"Subjectivism" reflects genetic's embedded pleasure from food.
"Cultural" relativism reflects poor people using harsh spices on rotten food.
"Emotivism" reflects our feelings/need for food -- "yumm."
"Egoism" reflects a need to consider ourselves,
and a theoretical foundation similar to economic's "invisible hand".
Standard ethics goes about wrecking each approach to ethics.
Instead, each approach to ethics reveals a different ethic's plane,
some more usefully than others
.
The various approaches, including the category of consequentialisms,
should be added to your ETHICAL TOOLBOX.

Olof Johansson-Stenman writes:

Hi Bryan, just a brief correction regarding my forthcoming piece in Economics Letters: The third choice alternative is actually not "The extent to which the action infringes upon someone else's NATURAL rights" but simply "The extent to which the action infringes upon someone else's rights", i.e. in line with what you suggest. (Perhaps Robin Hanson wrote this too quickly on his blogg.)

You are of course right that there could have been more options to choose from, and there is for example no explicit mentioning of intentions, references to other deontological approaches than rights-based ones, and also no alternative reflecting virtue ethics. The motivation for this is (very) briefly discussed in the paper.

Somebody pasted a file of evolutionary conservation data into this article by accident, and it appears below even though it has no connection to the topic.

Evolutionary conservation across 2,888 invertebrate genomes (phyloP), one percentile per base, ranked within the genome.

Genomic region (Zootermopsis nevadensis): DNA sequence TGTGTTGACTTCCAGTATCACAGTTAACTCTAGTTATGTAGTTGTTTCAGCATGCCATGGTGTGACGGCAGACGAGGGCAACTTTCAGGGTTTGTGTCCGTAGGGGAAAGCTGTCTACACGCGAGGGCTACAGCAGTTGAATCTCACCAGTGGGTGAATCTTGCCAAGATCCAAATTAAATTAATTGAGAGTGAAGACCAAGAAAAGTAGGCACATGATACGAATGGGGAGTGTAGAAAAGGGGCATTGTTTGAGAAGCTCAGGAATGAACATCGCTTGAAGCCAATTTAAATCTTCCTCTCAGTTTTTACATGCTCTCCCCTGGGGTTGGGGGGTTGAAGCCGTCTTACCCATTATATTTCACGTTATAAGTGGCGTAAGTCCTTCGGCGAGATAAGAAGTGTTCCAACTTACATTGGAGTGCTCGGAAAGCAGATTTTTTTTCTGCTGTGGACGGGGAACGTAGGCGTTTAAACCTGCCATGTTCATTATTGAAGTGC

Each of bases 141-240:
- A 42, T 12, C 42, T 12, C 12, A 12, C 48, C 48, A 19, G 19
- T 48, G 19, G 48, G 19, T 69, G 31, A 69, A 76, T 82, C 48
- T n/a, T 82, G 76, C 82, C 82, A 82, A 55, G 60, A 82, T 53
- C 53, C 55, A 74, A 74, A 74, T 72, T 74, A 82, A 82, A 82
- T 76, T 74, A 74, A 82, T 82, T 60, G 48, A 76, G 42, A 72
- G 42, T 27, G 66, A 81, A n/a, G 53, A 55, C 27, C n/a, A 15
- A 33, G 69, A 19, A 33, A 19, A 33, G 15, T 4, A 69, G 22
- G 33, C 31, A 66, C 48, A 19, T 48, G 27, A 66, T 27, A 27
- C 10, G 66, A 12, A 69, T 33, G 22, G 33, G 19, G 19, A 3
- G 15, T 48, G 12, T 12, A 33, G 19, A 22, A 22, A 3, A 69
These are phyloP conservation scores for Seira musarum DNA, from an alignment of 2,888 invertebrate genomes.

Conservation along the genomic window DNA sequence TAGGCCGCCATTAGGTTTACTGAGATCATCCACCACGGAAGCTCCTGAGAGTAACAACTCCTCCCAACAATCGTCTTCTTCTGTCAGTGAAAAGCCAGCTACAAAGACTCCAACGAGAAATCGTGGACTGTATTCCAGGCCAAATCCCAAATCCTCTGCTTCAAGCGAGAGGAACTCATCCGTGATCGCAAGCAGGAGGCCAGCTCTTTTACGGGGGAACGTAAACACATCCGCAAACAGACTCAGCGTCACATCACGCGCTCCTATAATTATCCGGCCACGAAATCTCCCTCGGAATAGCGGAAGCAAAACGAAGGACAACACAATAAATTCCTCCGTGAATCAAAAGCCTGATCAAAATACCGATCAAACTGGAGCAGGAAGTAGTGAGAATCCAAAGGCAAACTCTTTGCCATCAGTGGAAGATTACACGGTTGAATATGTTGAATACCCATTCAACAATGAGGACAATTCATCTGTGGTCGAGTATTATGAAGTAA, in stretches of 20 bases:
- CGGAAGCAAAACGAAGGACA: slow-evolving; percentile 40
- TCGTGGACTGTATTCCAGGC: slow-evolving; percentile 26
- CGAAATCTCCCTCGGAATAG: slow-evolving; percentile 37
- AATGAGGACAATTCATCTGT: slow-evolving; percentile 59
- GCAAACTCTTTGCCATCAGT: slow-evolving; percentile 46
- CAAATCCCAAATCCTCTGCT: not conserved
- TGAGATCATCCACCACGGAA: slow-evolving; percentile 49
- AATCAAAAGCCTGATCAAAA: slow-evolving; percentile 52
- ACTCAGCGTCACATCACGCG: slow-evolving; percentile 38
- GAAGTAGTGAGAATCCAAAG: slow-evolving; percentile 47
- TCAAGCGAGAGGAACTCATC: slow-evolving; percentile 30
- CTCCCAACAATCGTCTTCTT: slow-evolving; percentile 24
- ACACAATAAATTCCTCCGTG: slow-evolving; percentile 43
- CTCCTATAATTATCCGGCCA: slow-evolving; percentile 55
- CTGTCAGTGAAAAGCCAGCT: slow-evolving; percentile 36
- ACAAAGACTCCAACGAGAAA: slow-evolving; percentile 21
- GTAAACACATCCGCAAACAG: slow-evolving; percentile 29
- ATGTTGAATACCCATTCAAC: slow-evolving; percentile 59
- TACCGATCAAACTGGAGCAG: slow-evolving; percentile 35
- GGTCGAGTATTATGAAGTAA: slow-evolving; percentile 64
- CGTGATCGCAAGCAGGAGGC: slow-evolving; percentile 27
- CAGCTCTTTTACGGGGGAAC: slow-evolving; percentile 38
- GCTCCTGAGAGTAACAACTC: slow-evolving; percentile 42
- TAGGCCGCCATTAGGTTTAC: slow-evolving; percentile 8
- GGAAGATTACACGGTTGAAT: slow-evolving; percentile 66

Also, there is no explicit reference to fairness either. I guess this is primarily due to the fact that fairness consequences is often seen as one of several consequences, in line I think with writings of Amartya Sen and others.

You are of course also right that there are advantages with using concrete ethical questions, including that such questions are easier to understand and hence respond to, (this is also mentioned in the paper), but here are disadvantages too.

It is also true that there are several studies, by Haidt and others, that have found that people tend to respond in inconsistent ways, i.e. ways that make it impossible to charactarize them in terms of any consistent ethical theory.

However, in my view this does not show that people do not have fundamental ethical views, which are possible to broadly charactarize as one out of a finite set of alternatives. Likewise, I do think it make sense to often assume that people have well-behaved preferences more generally, even though there is much psychological and behavioral economics evidence pointing towards inconsistences of choises etc.

Finally, I certainly do not want to claim that the last word is said on the main issue of the paper, which ends as follows:

"Future research that uses other methods and samples, as well as analyzes other schools of ethics, is encouraged in order to test how robust the results presented here are, and the extent to
which they can be generalized."